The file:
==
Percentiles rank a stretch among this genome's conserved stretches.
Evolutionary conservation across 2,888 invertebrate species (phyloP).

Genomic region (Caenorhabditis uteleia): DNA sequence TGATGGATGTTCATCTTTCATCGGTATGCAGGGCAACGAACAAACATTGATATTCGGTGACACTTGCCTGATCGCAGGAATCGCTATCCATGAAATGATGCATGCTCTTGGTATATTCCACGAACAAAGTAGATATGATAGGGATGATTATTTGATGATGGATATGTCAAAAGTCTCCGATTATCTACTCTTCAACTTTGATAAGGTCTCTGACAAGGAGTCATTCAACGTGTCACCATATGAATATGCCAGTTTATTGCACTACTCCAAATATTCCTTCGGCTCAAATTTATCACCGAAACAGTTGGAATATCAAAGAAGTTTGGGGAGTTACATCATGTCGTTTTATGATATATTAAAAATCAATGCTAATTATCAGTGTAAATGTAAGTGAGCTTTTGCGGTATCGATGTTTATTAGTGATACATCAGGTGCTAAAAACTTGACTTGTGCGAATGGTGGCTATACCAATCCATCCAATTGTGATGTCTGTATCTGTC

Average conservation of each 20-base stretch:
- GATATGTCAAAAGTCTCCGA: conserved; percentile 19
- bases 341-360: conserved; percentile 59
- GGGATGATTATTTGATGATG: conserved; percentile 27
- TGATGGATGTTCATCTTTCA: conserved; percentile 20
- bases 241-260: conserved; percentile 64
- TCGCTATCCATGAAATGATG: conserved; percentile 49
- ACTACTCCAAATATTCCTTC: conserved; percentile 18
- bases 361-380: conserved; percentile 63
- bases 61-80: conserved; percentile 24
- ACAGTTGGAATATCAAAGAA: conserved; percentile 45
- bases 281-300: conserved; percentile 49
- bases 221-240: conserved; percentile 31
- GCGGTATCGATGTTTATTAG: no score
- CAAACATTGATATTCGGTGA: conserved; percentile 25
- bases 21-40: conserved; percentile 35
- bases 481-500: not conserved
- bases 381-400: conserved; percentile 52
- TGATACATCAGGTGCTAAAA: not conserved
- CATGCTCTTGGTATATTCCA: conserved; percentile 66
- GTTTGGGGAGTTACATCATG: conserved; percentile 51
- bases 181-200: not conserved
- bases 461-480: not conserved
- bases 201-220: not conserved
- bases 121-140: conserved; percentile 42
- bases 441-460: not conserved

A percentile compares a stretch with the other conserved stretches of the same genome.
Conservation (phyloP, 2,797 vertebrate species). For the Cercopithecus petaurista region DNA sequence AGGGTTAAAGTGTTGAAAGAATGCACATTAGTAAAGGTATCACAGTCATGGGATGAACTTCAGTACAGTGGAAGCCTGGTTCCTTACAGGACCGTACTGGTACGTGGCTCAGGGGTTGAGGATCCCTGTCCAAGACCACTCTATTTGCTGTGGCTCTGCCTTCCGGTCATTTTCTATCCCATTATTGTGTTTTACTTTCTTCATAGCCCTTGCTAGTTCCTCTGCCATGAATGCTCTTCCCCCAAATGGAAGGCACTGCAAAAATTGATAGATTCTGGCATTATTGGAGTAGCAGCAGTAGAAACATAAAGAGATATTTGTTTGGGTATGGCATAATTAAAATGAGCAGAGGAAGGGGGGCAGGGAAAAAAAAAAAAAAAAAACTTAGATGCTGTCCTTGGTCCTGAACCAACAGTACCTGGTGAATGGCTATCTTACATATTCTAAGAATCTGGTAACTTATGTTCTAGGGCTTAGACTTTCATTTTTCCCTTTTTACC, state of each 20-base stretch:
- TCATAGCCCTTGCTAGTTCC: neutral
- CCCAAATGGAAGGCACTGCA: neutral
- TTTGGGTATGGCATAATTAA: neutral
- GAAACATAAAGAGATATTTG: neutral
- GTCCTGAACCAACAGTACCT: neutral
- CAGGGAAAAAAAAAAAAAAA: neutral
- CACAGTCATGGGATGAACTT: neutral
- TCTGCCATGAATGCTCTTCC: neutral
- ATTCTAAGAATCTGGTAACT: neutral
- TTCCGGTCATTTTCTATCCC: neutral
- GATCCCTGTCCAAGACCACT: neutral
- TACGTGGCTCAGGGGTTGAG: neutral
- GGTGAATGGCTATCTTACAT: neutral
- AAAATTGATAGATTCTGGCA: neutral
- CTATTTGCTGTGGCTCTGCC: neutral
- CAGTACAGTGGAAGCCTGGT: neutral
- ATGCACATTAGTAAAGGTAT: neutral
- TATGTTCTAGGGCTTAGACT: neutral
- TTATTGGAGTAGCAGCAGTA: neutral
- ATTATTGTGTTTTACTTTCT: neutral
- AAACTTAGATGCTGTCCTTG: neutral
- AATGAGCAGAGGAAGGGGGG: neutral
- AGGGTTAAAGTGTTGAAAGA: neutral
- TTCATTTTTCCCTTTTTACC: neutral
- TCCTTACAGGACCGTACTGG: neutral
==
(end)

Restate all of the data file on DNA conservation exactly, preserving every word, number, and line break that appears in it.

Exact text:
Percentiles rank a stretch among this genome's conserved stretches.
Evolutionary conservation across 2,888 invertebrate species (phyloP).

Genomic region (Caenorhabditis uteleia): DNA sequence TGATGGATGTTCATCTTTCATCGGTATGCAGGGCAACGAACAAACATTGATATTCGGTGACACTTGCCTGATCGCAGGAATCGCTATCCATGAAATGATGCATGCTCTTGGTATATTCCACGAACAAAGTAGATATGATAGGGATGATTATTTGATGATGGATATGTCAAAAGTCTCCGATTATCTACTCTTCAACTTTGATAAGGTCTCTGACAAGGAGTCATTCAACGTGTCACCATATGAATATGCCAGTTTATTGCACTACTCCAAATATTCCTTCGGCTCAAATTTATCACCGAAACAGTTGGAATATCAAAGAAGTTTGGGGAGTTACATCATGTCGTTTTATGATATATTAAAAATCAATGCTAATTATCAGTGTAAATGTAAGTGAGCTTTTGCGGTATCGATGTTTATTAGTGATACATCAGGTGCTAAAAACTTGACTTGTGCGAATGGTGGCTATACCAATCCATCCAATTGTGATGTCTGTATCTGTC

Average conservation of each 20-base stretch:
- GATATGTCAAAAGTCTCCGA: conserved; percentile 19
- bases 341-360: conserved; percentile 59
- GGGATGATTATTTGATGATG: conserved; percentile 27
- TGATGGATGTTCATCTTTCA: conserved; percentile 20
- bases 241-260: conserved; percentile 64
- TCGCTATCCATGAAATGATG: conserved; percentile 49
- ACTACTCCAAATATTCCTTC: conserved; percentile 18
- bases 361-380: conserved; percentile 63
- bases 61-80: conserved; percentile 24
- ACAGTTGGAATATCAAAGAA: conserved; percentile 45
- bases 281-300: conserved; percentile 49
- bases 221-240: conserved; percentile 31
- GCGGTATCGATGTTTATTAG: no score
- CAAACATTGATATTCGGTGA: conserved; percentile 25
- bases 21-40: conserved; percentile 35
- bases 481-500: not conserved
- bases 381-400: conserved; percentile 52
- TGATACATCAGGTGCTAAAA: not conserved
- CATGCTCTTGGTATATTCCA: conserved; percentile 66
- GTTTGGGGAGTTACATCATG: conserved; percentile 51
- bases 181-200: not conserved
- bases 461-480: not conserved
- bases 201-220: not conserved
- bases 121-140: conserved; percentile 42
- bases 441-460: not conserved

A percentile compares a stretch with the other conserved stretches of the same genome.
Conservation (phyloP, 2,797 vertebrate species). For the Cercopithecus petaurista region DNA sequence AGGGTTAAAGTGTTGAAAGAATGCACATTAGTAAAGGTATCACAGTCATGGGATGAACTTCAGTACAGTGGAAGCCTGGTTCCTTACAGGACCGTACTGGTACGTGGCTCAGGGGTTGAGGATCCCTGTCCAAGACCACTCTATTTGCTGTGGCTCTGCCTTCCGGTCATTTTCTATCCCATTATTGTGTTTTACTTTCTTCATAGCCCTTGCTAGTTCCTCTGCCATGAATGCTCTTCCCCCAAATGGAAGGCACTGCAAAAATTGATAGATTCTGGCATTATTGGAGTAGCAGCAGTAGAAACATAAAGAGATATTTGTTTGGGTATGGCATAATTAAAATGAGCAGAGGAAGGGGGGCAGGGAAAAAAAAAAAAAAAAAACTTAGATGCTGTCCTTGGTCCTGAACCAACAGTACCTGGTGAATGGCTATCTTACATATTCTAAGAATCTGGTAACTTATGTTCTAGGGCTTAGACTTTCATTTTTCCCTTTTTACC, state of each 20-base stretch:
- TCATAGCCCTTGCTAGTTCC: neutral
- CCCAAATGGAAGGCACTGCA: neutral
- TTTGGGTATGGCATAATTAA: neutral
- GAAACATAAAGAGATATTTG: neutral
- GTCCTGAACCAACAGTACCT: neutral
- CAGGGAAAAAAAAAAAAAAA: neutral
- CACAGTCATGGGATGAACTT: neutral
- TCTGCCATGAATGCTCTTCC: neutral
- ATTCTAAGAATCTGGTAACT: neutral
- TTCCGGTCATTTTCTATCCC: neutral
- GATCCCTGTCCAAGACCACT: neutral
- TACGTGGCTCAGGGGTTGAG: neutral
- GGTGAATGGCTATCTTACAT: neutral
- AAAATTGATAGATTCTGGCA: neutral
- CTATTTGCTGTGGCTCTGCC: neutral
- CAGTACAGTGGAAGCCTGGT: neutral
- ATGCACATTAGTAAAGGTAT: neutral
- TATGTTCTAGGGCTTAGACT: neutral
- TTATTGGAGTAGCAGCAGTA: neutral
- ATTATTGTGTTTTACTTTCT: neutral
- AAACTTAGATGCTGTCCTTG: neutral
- AATGAGCAGAGGAAGGGGGG: neutral
- AGGGTTAAAGTGTTGAAAGA: neutral
- TTCATTTTTCCCTTTTTACC: neutral
- TCCTTACAGGACCGTACTGG: neutral